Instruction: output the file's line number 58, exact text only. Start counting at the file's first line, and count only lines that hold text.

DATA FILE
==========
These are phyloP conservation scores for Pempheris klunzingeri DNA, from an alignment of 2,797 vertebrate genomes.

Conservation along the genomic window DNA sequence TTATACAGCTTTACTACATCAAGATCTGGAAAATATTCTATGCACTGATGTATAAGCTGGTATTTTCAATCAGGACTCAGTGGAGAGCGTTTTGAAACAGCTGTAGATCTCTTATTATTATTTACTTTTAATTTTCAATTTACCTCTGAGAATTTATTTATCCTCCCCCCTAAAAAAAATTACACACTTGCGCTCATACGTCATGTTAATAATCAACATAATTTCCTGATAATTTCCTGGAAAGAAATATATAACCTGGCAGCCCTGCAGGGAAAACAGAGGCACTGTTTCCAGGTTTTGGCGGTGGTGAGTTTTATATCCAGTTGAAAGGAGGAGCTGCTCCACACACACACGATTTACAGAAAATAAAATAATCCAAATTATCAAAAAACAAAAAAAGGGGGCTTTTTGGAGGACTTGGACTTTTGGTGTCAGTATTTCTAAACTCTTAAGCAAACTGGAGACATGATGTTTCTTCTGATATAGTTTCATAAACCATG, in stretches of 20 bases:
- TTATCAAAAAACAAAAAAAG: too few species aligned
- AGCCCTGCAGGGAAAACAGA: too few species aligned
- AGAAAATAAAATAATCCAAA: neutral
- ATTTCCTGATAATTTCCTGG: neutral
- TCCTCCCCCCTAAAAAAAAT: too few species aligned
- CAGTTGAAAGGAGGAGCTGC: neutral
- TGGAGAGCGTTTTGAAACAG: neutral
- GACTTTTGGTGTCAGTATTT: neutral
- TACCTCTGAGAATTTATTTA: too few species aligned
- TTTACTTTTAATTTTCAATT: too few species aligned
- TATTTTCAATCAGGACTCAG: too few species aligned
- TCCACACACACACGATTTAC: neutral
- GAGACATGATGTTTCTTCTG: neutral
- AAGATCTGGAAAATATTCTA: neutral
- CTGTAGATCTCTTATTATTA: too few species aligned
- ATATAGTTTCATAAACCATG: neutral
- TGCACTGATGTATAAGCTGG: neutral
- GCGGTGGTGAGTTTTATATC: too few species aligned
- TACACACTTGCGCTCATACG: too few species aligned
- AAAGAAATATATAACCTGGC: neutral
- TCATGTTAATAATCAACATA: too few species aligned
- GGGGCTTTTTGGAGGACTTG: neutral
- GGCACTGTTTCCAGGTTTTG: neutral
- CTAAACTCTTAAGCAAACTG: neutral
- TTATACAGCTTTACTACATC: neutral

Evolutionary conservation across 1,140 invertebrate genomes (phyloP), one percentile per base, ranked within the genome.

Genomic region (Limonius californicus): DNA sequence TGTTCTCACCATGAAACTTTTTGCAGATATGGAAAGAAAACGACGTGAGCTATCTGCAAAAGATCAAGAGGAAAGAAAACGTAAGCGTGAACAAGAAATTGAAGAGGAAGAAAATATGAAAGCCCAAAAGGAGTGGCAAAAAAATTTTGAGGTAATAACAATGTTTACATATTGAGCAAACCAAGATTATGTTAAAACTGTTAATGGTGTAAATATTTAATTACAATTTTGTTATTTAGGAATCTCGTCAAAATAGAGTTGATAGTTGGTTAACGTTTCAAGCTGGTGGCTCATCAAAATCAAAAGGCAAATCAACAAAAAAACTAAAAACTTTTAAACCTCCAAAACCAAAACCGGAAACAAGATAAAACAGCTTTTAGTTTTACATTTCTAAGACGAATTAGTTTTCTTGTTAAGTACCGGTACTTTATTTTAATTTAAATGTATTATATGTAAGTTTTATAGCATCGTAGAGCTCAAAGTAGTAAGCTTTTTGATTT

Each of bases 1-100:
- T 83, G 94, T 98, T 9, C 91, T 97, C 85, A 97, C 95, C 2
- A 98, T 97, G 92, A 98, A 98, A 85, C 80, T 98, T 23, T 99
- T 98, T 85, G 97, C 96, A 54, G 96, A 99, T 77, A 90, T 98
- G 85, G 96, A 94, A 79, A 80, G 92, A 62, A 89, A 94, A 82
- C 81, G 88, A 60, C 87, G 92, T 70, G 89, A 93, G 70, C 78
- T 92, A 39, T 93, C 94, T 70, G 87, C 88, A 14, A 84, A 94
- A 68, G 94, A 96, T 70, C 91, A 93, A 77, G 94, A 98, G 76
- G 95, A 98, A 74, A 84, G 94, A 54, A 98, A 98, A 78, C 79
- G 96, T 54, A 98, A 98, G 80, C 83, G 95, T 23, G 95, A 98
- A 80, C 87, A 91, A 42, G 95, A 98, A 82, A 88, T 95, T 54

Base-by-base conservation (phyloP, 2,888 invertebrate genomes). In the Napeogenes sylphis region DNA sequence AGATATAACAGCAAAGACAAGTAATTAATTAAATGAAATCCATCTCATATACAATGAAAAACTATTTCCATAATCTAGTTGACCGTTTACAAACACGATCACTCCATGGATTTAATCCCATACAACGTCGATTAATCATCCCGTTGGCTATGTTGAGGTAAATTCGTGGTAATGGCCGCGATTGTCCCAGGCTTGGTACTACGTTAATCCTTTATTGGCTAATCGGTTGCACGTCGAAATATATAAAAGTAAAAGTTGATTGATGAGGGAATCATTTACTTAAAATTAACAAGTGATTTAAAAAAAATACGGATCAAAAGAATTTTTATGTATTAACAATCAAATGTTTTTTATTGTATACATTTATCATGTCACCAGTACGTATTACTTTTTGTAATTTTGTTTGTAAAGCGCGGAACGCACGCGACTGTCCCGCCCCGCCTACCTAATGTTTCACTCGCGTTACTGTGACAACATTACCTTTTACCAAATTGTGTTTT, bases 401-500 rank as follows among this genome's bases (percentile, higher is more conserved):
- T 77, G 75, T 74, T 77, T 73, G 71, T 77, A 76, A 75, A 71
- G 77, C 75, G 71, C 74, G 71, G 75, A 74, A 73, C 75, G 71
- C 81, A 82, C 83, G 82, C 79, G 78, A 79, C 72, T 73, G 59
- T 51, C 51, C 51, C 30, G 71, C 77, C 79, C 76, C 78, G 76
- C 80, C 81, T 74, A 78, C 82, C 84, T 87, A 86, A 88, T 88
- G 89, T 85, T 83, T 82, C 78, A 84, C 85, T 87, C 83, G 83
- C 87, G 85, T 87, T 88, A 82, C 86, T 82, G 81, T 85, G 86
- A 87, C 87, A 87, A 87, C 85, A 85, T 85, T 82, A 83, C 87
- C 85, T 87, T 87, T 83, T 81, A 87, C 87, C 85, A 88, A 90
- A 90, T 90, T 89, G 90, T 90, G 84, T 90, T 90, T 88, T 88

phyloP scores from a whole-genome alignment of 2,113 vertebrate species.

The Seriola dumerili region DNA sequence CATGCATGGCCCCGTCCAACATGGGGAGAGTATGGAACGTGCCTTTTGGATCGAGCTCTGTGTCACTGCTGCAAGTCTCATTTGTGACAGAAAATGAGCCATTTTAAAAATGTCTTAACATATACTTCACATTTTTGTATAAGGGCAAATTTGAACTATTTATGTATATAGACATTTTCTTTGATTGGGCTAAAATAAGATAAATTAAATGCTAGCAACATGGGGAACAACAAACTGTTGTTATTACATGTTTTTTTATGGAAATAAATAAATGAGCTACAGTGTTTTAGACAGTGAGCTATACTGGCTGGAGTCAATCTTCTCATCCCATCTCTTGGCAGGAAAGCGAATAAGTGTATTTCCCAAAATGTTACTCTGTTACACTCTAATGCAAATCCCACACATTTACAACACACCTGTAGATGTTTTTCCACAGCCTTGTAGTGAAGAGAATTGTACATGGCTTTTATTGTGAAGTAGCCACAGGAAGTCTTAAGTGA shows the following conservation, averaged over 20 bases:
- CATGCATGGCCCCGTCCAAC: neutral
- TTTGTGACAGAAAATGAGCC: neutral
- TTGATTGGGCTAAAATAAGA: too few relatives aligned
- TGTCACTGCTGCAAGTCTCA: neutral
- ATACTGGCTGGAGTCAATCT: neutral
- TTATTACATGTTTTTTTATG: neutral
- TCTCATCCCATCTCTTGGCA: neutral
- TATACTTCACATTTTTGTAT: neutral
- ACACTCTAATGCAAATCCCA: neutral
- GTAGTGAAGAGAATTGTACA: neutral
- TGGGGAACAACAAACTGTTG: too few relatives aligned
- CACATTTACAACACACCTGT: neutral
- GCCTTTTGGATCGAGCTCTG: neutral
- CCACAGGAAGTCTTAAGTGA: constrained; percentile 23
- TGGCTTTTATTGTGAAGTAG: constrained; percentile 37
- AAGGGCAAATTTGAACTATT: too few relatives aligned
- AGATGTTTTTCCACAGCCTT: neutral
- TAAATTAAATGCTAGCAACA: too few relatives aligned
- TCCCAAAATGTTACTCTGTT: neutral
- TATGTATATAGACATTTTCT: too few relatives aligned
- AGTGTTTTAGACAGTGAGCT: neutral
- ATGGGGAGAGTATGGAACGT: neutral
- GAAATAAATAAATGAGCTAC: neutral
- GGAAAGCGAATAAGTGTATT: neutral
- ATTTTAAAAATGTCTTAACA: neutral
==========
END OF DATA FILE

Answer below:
- ATACTGGCTGGAGTCAATCT: neutral